Supply and demand balancing function
Let's look at what the function of balancing supply and demand is. If you have ever had to watch the evening business news on TV, then you probably heard statements from journalists that some stocks rose in price due to the fact that the number of people willing to buy these stocks exceeded the number of their sellers. At first glance, there is nothing more trivial than such statements. Even novice investors are aware that in order to perform any trading operation, it is necessary to have a seller and a buyer.
In fact, the journalist meant that there was an imbalance of supply and demand. In other words, the stock price is a function of supply and demand. In macroeconomics, this concept can be illustrated with the help of any product that is freely available. When farmers grow more grain than bakeries require, its price drops. When bakeries need more grain than farmers grow,bakeries are ready to pay a higher price for the grain they need.
In many ways, the stock price behaves just like the price of wheat. When buyers want to buy more shares from a certain package than people who have these shares are willing to sell, buyers “wind up” the price of these shares until sellers are ready to part with their existing shares. Conversely, when sellers cannot find enough buyers for their shares, they offer these shares at increasingly lower prices. This process continues until there is a sufficient number of buyers for these shares.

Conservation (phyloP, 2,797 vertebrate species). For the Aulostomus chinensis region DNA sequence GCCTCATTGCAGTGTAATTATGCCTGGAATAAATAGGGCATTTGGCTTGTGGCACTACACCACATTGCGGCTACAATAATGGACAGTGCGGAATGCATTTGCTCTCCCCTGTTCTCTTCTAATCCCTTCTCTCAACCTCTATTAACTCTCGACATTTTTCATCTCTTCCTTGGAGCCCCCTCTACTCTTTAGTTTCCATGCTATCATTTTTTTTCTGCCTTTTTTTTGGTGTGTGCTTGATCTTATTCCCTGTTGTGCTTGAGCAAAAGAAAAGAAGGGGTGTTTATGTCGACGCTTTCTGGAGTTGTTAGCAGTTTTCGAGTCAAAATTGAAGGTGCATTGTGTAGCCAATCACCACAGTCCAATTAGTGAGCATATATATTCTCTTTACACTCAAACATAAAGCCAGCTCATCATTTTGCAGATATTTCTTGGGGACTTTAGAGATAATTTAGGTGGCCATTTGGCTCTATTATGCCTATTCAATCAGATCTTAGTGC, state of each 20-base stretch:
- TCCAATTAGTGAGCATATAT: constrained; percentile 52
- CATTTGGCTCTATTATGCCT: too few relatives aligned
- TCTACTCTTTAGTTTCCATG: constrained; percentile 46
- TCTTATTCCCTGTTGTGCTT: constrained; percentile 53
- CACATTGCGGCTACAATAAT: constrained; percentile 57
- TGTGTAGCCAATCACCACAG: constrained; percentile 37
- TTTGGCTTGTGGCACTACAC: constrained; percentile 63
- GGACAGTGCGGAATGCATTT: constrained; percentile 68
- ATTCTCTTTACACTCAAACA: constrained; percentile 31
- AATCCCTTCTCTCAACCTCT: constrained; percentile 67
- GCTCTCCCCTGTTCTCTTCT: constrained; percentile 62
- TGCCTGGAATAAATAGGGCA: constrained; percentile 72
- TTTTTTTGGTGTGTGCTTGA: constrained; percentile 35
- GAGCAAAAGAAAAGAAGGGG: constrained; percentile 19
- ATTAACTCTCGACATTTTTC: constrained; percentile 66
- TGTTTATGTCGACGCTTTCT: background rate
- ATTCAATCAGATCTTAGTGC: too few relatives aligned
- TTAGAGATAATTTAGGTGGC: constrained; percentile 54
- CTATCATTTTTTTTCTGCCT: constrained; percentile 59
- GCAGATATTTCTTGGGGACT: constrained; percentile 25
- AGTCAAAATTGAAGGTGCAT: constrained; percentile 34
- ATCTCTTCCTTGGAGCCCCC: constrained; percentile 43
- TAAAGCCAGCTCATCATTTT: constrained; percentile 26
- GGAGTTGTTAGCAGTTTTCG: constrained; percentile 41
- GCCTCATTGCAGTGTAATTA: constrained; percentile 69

Changes in the company's business plan, the emergence of a new competitor, and practically any other reason can completely unbalance supply and demand. Technical analysis is entirely based on the understanding that it is these imbalances that cause stock price fluctuations.
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